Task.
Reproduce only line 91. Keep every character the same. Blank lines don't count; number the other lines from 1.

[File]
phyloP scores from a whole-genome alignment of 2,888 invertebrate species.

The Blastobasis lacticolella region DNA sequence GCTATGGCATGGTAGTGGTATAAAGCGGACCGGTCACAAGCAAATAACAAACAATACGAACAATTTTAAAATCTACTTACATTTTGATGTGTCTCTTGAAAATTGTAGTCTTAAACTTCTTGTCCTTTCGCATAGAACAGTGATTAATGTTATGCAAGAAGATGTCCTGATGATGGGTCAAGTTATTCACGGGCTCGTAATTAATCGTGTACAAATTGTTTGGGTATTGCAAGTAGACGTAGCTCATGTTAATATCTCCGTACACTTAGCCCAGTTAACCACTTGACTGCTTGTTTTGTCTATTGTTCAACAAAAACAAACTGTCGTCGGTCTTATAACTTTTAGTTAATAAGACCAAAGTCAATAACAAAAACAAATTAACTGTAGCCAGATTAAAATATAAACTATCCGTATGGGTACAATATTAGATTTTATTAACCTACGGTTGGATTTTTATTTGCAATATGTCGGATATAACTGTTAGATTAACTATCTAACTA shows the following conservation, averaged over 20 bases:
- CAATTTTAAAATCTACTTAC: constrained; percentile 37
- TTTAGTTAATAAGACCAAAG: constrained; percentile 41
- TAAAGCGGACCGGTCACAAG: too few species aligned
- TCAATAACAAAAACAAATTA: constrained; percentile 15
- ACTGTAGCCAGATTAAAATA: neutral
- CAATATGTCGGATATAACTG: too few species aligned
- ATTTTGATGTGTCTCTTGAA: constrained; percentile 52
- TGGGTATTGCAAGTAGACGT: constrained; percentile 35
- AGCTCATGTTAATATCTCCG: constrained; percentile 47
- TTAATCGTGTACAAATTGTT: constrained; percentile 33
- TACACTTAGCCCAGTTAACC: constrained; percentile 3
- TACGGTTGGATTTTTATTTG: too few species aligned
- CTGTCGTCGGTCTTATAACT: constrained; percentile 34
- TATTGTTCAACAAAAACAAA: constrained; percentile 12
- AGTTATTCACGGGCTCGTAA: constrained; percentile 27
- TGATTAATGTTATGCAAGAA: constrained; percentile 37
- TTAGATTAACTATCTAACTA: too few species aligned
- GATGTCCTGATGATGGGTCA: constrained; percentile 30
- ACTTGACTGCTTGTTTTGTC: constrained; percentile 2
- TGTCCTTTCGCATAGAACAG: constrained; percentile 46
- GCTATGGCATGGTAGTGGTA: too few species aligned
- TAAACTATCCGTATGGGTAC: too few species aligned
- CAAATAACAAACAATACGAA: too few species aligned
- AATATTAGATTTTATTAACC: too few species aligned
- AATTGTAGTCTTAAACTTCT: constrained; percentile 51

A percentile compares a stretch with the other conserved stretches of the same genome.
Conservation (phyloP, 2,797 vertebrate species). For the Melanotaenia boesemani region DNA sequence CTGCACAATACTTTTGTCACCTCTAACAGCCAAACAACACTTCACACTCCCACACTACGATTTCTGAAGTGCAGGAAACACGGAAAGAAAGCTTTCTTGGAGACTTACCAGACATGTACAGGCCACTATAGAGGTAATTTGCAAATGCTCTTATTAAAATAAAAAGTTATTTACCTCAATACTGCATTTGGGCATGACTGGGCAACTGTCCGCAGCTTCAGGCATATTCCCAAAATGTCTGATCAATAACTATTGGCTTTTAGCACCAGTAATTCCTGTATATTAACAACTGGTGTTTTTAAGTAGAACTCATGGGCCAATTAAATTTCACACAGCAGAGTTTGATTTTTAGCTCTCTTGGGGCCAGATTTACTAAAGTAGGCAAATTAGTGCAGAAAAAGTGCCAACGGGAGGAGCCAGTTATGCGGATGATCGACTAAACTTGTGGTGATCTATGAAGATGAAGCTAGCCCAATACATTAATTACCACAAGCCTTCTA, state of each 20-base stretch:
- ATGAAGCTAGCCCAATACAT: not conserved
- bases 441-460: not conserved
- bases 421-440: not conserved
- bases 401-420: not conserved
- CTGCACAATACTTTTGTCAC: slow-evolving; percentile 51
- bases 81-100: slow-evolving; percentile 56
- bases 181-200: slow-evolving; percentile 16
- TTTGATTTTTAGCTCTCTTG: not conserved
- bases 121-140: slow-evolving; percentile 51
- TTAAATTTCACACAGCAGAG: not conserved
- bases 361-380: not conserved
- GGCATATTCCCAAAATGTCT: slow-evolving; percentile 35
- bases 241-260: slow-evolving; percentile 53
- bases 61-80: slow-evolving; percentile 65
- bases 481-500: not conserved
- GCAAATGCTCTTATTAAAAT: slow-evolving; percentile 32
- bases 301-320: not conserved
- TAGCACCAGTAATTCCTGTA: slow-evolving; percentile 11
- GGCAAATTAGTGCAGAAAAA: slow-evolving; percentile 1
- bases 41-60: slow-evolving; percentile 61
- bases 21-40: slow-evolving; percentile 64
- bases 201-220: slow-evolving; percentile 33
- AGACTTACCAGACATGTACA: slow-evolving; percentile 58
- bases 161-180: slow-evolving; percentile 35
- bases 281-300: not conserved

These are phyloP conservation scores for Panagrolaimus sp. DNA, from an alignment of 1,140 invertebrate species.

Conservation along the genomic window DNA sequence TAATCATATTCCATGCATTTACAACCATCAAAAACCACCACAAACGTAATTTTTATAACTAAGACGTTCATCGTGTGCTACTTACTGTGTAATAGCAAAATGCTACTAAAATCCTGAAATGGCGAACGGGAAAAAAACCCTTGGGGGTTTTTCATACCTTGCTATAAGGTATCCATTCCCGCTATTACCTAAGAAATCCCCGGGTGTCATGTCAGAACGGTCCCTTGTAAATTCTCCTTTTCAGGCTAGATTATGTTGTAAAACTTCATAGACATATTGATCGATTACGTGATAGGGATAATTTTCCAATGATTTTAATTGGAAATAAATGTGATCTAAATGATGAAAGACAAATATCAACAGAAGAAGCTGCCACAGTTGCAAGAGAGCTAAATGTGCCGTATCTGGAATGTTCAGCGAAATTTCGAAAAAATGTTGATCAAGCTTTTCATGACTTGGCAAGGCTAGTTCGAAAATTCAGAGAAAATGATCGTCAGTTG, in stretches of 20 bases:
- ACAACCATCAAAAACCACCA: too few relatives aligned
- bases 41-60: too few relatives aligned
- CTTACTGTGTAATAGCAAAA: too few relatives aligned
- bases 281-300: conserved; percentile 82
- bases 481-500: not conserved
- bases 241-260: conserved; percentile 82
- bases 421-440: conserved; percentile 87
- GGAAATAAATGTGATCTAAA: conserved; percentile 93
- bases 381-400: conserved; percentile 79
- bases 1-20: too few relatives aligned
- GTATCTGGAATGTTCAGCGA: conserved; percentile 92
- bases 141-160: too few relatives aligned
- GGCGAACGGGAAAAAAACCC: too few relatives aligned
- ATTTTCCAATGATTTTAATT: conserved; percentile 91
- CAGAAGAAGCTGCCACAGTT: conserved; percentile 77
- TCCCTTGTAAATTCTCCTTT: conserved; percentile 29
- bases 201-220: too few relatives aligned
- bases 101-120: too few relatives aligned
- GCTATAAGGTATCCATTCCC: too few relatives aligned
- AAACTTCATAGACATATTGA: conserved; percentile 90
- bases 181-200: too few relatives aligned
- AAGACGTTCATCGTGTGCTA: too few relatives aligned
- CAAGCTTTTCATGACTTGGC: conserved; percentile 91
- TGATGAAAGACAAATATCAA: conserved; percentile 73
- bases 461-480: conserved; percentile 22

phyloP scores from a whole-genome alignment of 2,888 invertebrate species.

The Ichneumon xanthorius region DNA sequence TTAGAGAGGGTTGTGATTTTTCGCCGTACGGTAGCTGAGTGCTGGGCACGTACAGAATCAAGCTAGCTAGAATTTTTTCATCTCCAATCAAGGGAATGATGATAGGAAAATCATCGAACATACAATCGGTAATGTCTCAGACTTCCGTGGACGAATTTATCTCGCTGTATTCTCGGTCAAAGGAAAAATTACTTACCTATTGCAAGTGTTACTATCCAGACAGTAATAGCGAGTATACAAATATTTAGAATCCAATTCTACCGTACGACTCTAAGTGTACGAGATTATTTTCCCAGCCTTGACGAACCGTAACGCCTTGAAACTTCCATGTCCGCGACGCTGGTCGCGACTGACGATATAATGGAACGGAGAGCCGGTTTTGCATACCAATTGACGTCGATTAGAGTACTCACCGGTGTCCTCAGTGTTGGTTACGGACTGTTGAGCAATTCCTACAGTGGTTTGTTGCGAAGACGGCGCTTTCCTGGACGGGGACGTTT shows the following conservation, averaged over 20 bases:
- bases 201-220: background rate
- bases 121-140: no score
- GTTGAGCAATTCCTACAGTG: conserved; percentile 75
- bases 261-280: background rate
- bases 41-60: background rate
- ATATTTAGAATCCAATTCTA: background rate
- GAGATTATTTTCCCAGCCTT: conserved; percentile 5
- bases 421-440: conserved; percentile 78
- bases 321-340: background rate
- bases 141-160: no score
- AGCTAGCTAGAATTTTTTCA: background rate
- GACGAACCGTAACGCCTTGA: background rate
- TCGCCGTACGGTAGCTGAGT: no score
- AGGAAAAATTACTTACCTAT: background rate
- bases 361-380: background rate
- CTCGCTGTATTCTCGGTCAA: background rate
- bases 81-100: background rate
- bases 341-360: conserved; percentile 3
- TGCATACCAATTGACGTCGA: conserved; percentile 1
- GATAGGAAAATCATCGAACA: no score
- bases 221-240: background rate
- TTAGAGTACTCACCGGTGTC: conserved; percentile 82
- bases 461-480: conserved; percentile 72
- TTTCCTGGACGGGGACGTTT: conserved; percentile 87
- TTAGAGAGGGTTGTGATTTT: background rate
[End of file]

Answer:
- bases 421-440: conserved; percentile 78